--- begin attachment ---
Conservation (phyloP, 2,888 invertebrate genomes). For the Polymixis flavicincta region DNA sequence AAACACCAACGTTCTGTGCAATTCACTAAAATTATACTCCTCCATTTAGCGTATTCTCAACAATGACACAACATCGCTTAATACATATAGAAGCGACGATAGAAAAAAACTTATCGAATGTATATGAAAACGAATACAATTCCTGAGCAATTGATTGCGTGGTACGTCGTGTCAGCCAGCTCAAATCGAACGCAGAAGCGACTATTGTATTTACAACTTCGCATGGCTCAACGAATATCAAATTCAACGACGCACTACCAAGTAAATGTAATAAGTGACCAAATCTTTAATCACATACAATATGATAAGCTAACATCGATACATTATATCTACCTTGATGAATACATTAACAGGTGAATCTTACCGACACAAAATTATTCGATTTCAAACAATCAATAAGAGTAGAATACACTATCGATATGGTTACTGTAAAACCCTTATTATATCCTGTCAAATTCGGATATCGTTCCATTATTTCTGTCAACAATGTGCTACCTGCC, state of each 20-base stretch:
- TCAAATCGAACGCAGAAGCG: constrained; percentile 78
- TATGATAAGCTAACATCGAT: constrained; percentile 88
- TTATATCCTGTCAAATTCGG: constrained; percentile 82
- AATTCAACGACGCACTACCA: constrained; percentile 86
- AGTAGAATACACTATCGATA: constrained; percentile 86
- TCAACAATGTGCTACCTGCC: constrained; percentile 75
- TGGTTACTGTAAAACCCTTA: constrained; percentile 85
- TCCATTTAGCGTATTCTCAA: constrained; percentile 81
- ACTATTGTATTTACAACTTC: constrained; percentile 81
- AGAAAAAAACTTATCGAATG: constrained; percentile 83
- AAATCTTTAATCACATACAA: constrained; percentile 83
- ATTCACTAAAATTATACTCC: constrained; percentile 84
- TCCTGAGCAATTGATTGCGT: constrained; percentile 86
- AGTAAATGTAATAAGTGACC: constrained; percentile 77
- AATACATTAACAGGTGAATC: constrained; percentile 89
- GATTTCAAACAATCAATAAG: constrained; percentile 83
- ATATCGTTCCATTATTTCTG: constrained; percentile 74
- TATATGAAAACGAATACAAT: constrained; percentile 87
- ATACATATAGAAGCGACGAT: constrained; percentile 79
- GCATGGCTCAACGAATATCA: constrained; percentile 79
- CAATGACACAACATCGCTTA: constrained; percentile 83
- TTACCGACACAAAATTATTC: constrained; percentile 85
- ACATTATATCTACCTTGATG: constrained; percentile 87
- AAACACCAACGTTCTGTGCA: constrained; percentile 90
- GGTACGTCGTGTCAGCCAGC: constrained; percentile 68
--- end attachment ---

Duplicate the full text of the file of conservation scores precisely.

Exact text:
Conservation (phyloP, 2,888 invertebrate genomes). For the Polymixis flavicincta region DNA sequence AAACACCAACGTTCTGTGCAATTCACTAAAATTATACTCCTCCATTTAGCGTATTCTCAACAATGACACAACATCGCTTAATACATATAGAAGCGACGATAGAAAAAAACTTATCGAATGTATATGAAAACGAATACAATTCCTGAGCAATTGATTGCGTGGTACGTCGTGTCAGCCAGCTCAAATCGAACGCAGAAGCGACTATTGTATTTACAACTTCGCATGGCTCAACGAATATCAAATTCAACGACGCACTACCAAGTAAATGTAATAAGTGACCAAATCTTTAATCACATACAATATGATAAGCTAACATCGATACATTATATCTACCTTGATGAATACATTAACAGGTGAATCTTACCGACACAAAATTATTCGATTTCAAACAATCAATAAGAGTAGAATACACTATCGATATGGTTACTGTAAAACCCTTATTATATCCTGTCAAATTCGGATATCGTTCCATTATTTCTGTCAACAATGTGCTACCTGCC, state of each 20-base stretch:
- TCAAATCGAACGCAGAAGCG: constrained; percentile 78
- TATGATAAGCTAACATCGAT: constrained; percentile 88
- TTATATCCTGTCAAATTCGG: constrained; percentile 82
- AATTCAACGACGCACTACCA: constrained; percentile 86
- AGTAGAATACACTATCGATA: constrained; percentile 86
- TCAACAATGTGCTACCTGCC: constrained; percentile 75
- TGGTTACTGTAAAACCCTTA: constrained; percentile 85
- TCCATTTAGCGTATTCTCAA: constrained; percentile 81
- ACTATTGTATTTACAACTTC: constrained; percentile 81
- AGAAAAAAACTTATCGAATG: constrained; percentile 83
- AAATCTTTAATCACATACAA: constrained; percentile 83
- ATTCACTAAAATTATACTCC: constrained; percentile 84
- TCCTGAGCAATTGATTGCGT: constrained; percentile 86
- AGTAAATGTAATAAGTGACC: constrained; percentile 77
- AATACATTAACAGGTGAATC: constrained; percentile 89
- GATTTCAAACAATCAATAAG: constrained; percentile 83
- ATATCGTTCCATTATTTCTG: constrained; percentile 74
- TATATGAAAACGAATACAAT: constrained; percentile 87
- ATACATATAGAAGCGACGAT: constrained; percentile 79
- GCATGGCTCAACGAATATCA: constrained; percentile 79
- CAATGACACAACATCGCTTA: constrained; percentile 83
- TTACCGACACAAAATTATTC: constrained; percentile 85
- ACATTATATCTACCTTGATG: constrained; percentile 87
- AAACACCAACGTTCTGTGCA: constrained; percentile 90
- GGTACGTCGTGTCAGCCAGC: constrained; percentile 68